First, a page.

First of all if you stiffen the rear suspension only and don’t do the same to the front then you can easily change the car’s handling characteristics from the factory designed understeer to one that is prone to going into sudden oversteer. Transferring more weight to either the front or rear outside wheel in a corner by altering springs and sway bars is a very long time honored way of changing the way a car handles.

No car should need a new suspension from an unrelated company to make it do the job it was designed to do. The usual problem is the rear end sags because the combined weight of the occupants is not enough to fully load all the seats so the car often ends up with too little up front and too much down the back. This can become much worse when a trailer or van is hooked up.

Try loading the car correctly first then attach the van and see what happens. Don’t forget to see if the car manufacturer wants a weight distributing hitch used if the ball weight exceeds a certain amount. If they say one must be used then don’t ignore it and fit heavier springs. They don’t do the same job as a hitch.
AnswerID: 546198

Follow Up By: Batt's - Friday, Feb 20, 2015 at 23:05

Friday, Feb 20, 2015 at 23:05
That's confusing if the manufactures suspension is designed to handle the load which honestly it isn't so just say you put 5 people in the car and their gear in the back the rear will usually sag so your saying that some of their gear should be placed further forward to eliminate rear sag which you said wouldn't happen in the first place because the manufacturer has already allowed for this by fitting the correct suspension but most of us know they haven't. So then you have no choice but to upgrade the suspension at your own expense or fit a WDHT when towing to compensate for poor quality suspension which was only designed with comfort in mind and not load carrying ability like it should have been.. So you can't use the cargo area as it was designed just remember that manufactures all brag about how much cargo area they have but in the real world you can't use all of it so where are you going to put the gear on the bonnet or on the passengers laps. Also even if by some miracle you have your car loaded evenly your car will most probably ride like a boat down the road so suspension upgrades are quite often the safest and only option. I've had 5 wagons both leaf spring and coil and if you take a look most have a lot of rear overhang and none of them can safely carry what the manufacturer recommends without compromising the handling ability of the vehicle and that is why after market suspension is safer and has a massive place in the market. Discluding factory self leveling air bag suspension which is safer again.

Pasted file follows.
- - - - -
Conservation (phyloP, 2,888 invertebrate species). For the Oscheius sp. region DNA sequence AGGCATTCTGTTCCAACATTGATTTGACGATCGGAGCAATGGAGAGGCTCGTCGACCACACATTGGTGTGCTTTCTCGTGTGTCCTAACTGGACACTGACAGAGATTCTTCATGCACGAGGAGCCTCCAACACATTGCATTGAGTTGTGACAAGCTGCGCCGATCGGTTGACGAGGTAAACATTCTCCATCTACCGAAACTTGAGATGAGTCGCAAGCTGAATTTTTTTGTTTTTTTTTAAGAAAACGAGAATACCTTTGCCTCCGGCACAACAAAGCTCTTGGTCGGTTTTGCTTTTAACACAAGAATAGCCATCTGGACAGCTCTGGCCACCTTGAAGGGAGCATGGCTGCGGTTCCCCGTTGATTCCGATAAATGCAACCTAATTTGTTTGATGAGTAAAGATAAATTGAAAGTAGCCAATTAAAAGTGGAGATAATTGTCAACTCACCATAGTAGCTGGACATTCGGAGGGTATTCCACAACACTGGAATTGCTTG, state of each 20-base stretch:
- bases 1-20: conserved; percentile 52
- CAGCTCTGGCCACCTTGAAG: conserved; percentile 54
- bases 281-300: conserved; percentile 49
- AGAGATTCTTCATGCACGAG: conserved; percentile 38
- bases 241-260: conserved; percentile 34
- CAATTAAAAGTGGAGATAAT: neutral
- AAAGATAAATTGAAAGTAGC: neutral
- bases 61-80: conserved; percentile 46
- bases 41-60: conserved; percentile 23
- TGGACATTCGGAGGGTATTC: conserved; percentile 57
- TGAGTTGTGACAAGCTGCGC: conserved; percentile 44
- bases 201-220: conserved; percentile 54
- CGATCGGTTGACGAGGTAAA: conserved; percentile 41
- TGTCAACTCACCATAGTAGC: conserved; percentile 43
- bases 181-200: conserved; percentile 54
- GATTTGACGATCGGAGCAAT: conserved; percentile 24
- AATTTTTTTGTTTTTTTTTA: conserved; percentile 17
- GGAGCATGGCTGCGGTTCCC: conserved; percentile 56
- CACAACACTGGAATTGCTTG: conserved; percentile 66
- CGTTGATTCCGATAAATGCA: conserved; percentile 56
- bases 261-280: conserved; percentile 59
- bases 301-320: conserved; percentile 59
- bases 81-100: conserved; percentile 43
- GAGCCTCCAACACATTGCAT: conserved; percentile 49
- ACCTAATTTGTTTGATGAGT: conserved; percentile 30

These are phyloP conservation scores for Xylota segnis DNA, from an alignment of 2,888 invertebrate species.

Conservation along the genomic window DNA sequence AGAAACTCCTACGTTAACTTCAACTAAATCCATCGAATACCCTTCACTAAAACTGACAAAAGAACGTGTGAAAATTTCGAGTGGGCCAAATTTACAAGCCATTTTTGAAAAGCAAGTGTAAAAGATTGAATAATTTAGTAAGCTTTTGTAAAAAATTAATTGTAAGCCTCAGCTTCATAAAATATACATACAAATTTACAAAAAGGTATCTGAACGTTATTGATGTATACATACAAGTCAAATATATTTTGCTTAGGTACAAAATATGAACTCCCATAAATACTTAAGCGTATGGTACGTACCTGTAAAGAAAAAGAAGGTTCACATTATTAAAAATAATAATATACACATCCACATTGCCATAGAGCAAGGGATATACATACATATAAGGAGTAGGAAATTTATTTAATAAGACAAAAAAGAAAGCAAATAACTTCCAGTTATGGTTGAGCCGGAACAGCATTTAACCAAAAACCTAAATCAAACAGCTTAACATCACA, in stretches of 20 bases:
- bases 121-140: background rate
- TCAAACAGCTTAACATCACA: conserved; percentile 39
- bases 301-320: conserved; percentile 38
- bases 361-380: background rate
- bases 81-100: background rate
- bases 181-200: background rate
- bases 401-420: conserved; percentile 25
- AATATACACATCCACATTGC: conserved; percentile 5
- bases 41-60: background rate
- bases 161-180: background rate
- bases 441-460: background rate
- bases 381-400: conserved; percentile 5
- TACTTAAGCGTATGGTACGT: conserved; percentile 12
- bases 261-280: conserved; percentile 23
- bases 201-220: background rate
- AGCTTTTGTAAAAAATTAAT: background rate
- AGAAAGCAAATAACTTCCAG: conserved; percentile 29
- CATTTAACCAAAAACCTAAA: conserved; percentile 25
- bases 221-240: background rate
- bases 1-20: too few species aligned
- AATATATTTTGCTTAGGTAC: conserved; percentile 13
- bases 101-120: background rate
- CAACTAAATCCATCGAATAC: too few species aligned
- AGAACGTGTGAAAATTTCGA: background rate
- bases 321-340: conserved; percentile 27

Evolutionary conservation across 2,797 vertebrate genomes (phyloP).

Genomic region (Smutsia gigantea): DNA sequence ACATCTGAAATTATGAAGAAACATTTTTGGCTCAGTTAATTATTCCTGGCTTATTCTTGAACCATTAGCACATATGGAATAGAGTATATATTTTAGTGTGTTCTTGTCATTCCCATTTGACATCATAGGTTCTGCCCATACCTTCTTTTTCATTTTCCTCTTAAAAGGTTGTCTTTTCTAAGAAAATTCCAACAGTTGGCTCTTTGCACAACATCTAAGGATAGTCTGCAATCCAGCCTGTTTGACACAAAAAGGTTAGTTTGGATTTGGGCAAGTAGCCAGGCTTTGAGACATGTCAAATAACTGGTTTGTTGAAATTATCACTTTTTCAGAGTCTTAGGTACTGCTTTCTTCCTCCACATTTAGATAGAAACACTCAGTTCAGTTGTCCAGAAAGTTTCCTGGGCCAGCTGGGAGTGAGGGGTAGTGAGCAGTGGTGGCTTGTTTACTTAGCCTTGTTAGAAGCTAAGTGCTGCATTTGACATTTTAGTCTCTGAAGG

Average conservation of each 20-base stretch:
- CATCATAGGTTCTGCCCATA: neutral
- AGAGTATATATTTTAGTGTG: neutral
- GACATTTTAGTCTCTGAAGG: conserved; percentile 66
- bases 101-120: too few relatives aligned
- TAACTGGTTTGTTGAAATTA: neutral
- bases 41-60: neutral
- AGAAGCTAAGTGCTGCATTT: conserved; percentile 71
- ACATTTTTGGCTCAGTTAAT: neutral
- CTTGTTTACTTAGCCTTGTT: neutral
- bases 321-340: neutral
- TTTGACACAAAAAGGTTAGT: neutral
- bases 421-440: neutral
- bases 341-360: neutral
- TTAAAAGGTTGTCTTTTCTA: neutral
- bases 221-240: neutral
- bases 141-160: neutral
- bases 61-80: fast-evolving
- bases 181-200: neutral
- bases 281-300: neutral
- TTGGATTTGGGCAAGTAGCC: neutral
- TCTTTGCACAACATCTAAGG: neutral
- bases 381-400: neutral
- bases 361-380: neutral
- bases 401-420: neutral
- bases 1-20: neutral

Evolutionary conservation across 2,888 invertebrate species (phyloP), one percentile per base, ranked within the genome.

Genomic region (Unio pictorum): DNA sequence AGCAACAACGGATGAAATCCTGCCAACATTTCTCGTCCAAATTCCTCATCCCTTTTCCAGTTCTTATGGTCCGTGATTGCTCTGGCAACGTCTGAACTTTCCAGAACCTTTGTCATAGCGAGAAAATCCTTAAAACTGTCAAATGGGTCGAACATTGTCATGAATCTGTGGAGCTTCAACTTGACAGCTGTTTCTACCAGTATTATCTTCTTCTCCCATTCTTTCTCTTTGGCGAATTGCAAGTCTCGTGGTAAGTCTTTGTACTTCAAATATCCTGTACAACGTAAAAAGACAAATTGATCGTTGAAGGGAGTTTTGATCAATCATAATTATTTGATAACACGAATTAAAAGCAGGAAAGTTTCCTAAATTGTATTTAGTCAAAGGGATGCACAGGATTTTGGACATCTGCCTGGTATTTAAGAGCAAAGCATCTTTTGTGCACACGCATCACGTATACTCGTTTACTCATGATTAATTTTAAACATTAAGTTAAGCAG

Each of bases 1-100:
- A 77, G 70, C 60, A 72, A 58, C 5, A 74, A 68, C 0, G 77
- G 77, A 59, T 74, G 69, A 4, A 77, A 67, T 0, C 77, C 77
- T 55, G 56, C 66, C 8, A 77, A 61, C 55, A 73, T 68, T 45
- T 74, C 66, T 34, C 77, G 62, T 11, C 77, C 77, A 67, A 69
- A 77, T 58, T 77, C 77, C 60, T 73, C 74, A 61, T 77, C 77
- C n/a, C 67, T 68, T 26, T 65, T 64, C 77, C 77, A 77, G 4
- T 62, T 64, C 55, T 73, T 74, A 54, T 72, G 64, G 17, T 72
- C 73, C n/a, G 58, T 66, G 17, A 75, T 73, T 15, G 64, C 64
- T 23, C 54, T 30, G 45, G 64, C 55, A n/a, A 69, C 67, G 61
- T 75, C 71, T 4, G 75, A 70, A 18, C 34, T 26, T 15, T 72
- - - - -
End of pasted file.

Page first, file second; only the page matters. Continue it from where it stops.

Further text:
FollowupID: 834016

Follow Up By: 671 - Saturday, Feb 21, 2015 at 01:23

Saturday, Feb 21, 2015 at 01:23
Batt, we have have had this discussion before. A car will carry its full load without needing another company's suspension but it won't do it in every conceivable configuration that every owner wants. There are widely varying amounts of weight placed in each model car and it only becomes a problem when you start getting up near maximum. That is when weight distribution becomes critical if you want to avoid a sagging rear end.

If you load a car up to GVM and the rear is sagging then take it back to the dealer and ask why. If they haven't a clue then ask for a factory rep to call and see you. If you have loaded it correctly then it is their problem, not yours.

As for a WDH: If the car manufacturer says you must use one above a certain tow ball weight then it is part of the suspension design and must be used. They don't tell you to use one because they have fitted the car with a poor quality suspension.

FollowupID: 834019